Tuesday, January 30, 2007

THE PARENTALS (AND OTHER FAMILY MEMBERS): HOW TO DEAL: PART VI

I received an interesting comment today about the STBMIL, and how religion may end up playing a role in the ensuing tension that oftentimes results....

"...a friend recently got engaged and her STBMIL has turned into Monster In Law. When the non-religious couple mentioned on the fly that they wouldn't be having a church wedding. Well she went off. She went on about how hurt she was and said "well why didn't you ask me?". That was fairly early on for them and I think it was a hard lesson for them that she had a lot of expectations about their wedding, and they're now figuring out how to gently deal with her."

While issues with religion in weddings may arise within one's core family, a lot of tension results because a bride and groom's family may not be compatible when it comes to religious faith--and that raises a host of issues that a bride and groom have to deal with, particularly when considering the thoughts and feelings of family members.

A college friend of mine (Beth) is Jewish--she's "reform", only going to temple on high holidays and the occasional Bar Mitzvah. Her soon-to-be husband's family (Sam) is "conservative." (going to temple every weekend, etc.) Seth's mother (i.e., the STBMIL) had VERY set ways in how she thought the Jewish wedding ceremony should be conducted. (As with other religious ceremonies, Jewish wedding ceremonies have varying degrees of religion/tradition). The STBMIL wanted more elements of the traditional Jewish ceremony incorporated than Beth was happy with, and she made her opinion clear to Beth--several times over. This caused some unspoken conflict which could have bubbled over the surface--but Sam intervened and spoke with his mother, asking her to back off a little bit (the compromise they came to was that Sam and Beth would have the Hora, a traditional Jewish dance, at the ceremony--while Beth would have liked to do without any religious dances, she decided to please her STBMIL with this request, which took more pressure off the actual ceremony).

While there's no hard and fast solution to the issues of religion when it comes to wedding planning (and how religious faith plays a role in shaping the ceremony and reception), it's an interesting theme which should be explored. I liked how Beth and Sam handled their own issues--having the help of an intermediary (like Sam, here) is a good idea, instead of having a bride and STBMIL go head-to-head (or vice versa with the groom and STBMIL). Of course, if a bride/groom feels comfortable being direct and honest with their STBMIL, then they should go for it! Being HONEST is always the best approach--HOW you choose to be honest is your decision. Each individual situation is different---therefore, no rule can be applied across the board.

Having said that, I also believe that COMPROMISE is a huge aspect of the planning process. You may not love every idea your STBMIL throws out there, but if there's a way to appease--and please--without your giving up your own plans, then that's terrific.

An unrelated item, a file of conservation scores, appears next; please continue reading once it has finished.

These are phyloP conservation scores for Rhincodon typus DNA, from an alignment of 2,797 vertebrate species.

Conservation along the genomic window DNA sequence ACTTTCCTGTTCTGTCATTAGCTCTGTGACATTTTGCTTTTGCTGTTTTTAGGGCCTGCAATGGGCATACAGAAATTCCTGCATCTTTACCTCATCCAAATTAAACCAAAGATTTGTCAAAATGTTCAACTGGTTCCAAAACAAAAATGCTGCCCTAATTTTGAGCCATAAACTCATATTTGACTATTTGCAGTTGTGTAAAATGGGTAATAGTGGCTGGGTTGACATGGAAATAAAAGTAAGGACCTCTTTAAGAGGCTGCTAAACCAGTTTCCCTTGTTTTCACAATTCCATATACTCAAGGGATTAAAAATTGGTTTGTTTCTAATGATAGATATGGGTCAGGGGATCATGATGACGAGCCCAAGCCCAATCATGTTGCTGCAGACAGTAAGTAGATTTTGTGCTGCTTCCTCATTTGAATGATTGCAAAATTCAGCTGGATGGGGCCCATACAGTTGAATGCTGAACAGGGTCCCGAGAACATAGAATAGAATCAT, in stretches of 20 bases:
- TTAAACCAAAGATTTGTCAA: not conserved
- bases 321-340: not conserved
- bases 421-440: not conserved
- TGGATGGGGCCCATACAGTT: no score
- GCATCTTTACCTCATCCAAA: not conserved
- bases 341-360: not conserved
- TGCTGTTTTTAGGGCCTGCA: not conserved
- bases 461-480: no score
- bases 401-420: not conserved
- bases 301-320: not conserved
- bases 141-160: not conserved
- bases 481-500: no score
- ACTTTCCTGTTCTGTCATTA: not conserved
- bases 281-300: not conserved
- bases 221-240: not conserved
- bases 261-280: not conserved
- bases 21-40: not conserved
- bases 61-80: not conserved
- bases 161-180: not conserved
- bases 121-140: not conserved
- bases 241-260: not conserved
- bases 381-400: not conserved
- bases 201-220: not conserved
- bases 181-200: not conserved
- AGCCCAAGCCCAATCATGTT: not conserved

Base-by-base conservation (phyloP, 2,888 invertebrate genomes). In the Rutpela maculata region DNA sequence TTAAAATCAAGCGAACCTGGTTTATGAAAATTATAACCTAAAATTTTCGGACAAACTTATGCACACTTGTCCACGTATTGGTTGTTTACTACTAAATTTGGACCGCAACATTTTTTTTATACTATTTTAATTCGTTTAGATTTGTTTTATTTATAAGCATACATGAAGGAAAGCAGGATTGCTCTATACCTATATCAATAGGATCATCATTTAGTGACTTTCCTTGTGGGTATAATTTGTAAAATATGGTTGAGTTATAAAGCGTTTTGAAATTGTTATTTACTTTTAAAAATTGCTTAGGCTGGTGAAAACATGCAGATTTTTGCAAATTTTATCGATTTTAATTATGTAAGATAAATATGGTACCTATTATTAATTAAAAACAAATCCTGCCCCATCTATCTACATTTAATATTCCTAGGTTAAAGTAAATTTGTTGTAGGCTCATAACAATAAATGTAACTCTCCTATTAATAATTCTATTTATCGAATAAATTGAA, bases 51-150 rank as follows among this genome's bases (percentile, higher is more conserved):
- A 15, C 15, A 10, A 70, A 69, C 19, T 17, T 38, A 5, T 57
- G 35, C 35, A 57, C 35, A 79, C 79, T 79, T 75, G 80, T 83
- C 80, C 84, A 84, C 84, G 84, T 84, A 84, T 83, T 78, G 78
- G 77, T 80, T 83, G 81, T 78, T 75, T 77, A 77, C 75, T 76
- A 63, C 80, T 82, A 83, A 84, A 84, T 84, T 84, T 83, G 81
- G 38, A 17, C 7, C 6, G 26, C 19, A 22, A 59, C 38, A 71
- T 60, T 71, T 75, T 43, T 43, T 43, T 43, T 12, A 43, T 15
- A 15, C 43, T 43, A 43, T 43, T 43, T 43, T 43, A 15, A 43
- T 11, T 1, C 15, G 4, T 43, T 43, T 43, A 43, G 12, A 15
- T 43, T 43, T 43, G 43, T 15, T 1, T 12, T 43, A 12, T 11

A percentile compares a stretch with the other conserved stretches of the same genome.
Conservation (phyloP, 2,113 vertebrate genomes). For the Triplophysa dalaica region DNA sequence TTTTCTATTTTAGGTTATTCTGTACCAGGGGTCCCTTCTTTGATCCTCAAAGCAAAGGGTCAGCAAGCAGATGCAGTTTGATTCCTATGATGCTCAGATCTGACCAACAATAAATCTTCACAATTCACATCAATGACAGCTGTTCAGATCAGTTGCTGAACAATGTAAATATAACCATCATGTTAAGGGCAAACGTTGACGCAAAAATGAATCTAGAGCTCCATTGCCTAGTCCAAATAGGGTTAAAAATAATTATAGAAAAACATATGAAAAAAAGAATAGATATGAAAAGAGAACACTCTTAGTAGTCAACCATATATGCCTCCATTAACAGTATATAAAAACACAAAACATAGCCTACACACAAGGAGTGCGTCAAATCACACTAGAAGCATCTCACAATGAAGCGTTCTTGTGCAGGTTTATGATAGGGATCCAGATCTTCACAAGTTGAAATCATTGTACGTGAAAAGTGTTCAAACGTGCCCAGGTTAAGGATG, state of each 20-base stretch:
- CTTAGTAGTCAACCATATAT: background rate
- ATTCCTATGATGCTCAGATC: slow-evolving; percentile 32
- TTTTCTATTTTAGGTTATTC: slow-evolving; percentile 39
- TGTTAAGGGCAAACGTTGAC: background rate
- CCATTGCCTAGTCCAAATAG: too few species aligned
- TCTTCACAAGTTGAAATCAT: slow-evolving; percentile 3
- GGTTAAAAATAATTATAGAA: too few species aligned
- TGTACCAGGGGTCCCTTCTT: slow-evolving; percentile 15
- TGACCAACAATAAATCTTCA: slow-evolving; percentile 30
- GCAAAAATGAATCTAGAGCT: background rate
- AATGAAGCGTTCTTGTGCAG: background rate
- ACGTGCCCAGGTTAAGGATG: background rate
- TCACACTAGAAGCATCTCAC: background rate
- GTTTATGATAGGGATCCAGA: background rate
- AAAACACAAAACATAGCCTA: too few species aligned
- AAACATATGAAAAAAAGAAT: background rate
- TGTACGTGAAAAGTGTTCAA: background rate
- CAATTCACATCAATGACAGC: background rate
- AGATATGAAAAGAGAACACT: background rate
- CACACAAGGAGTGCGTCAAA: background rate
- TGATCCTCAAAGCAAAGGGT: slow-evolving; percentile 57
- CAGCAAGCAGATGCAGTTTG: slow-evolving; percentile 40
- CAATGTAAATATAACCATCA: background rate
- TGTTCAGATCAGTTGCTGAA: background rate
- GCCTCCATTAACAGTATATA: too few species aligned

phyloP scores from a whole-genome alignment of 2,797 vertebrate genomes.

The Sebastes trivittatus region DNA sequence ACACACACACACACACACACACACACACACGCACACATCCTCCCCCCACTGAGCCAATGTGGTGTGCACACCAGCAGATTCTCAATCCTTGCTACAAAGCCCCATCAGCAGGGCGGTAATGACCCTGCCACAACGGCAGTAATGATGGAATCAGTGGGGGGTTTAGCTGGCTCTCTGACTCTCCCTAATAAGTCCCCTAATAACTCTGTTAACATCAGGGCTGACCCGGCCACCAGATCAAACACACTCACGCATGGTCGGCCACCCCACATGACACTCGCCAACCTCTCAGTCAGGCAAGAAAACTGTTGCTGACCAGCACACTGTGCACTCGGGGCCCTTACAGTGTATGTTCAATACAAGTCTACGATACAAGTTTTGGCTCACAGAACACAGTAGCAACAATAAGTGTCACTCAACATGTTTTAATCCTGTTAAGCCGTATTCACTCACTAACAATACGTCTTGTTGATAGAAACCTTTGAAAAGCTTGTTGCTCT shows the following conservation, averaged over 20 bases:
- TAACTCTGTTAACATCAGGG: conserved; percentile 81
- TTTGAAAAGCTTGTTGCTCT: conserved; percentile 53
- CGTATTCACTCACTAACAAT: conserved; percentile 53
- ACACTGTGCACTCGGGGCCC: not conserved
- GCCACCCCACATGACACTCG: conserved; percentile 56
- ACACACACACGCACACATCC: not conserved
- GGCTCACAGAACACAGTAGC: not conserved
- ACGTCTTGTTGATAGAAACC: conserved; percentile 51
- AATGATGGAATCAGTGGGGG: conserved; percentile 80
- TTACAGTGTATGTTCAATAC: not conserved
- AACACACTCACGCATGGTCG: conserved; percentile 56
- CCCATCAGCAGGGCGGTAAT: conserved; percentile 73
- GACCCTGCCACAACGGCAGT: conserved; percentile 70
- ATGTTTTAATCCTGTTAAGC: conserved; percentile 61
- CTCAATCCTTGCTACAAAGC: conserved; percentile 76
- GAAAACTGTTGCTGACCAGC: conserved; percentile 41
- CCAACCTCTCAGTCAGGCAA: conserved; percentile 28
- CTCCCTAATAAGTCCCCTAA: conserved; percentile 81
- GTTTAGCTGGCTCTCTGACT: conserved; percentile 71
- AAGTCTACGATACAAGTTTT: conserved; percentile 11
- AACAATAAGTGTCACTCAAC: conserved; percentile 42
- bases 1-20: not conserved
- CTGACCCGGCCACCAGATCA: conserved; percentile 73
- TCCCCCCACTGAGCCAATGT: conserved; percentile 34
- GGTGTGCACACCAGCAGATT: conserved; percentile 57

I appreciate your recounting your own experiences--as they raise new and provocative issues that need to be shared!

Stay tuned!

3 comments:

Anonymous said...

It is funny how people change once you get engaged. My wedding will be held at a resort with a civil service, not a religous one. My STBMIL was very surprised that we were not having a minister for the service, even though neither she nor my fiance EVER attended chruch. I thought this was very amusing as my family is religous but his is not, so we choose a serves that both of us would be comfortable with, end of story.

Katie

Megan said...

Yes, I think compromise is important. It is very common here in France to invite acquaintances just for the ceremony and then cocktail hour or dessert. Close friends and family come for the entire thing, including main meal. Otherwise, acquaintances come the day after or something for a small little get together. MIL wanted to invite about ten neighbors for just the cocktail hour. I wasn't thrilled with it, because to me it is "all or nothing" and I think in the US people would be offended to be invited just for part of the event. But I finally let it go, especially once I realized it is very common here and that the invitees wouldn't find it rude.

Dataceptionist said...

For this couple I think the most confronting moment was her saying "why didn't you ask me?" because obviously most people's reaction to this question is going to be "because it's OUR wedding!" They just never expected it. I advised the same thing to her my friend however, as it's HIS mother, he really needs to help her by stepping up to the plate and speaking to her. As they've been together for 10 years already I don't think he understands why she can't do it herself. But they're working thru it all : )

Another couple, when they told the heavily Catholic Mother of the Groom they weren't having a church wedding, STBMIL refused to speak to them for a week! I think she's ok now though :P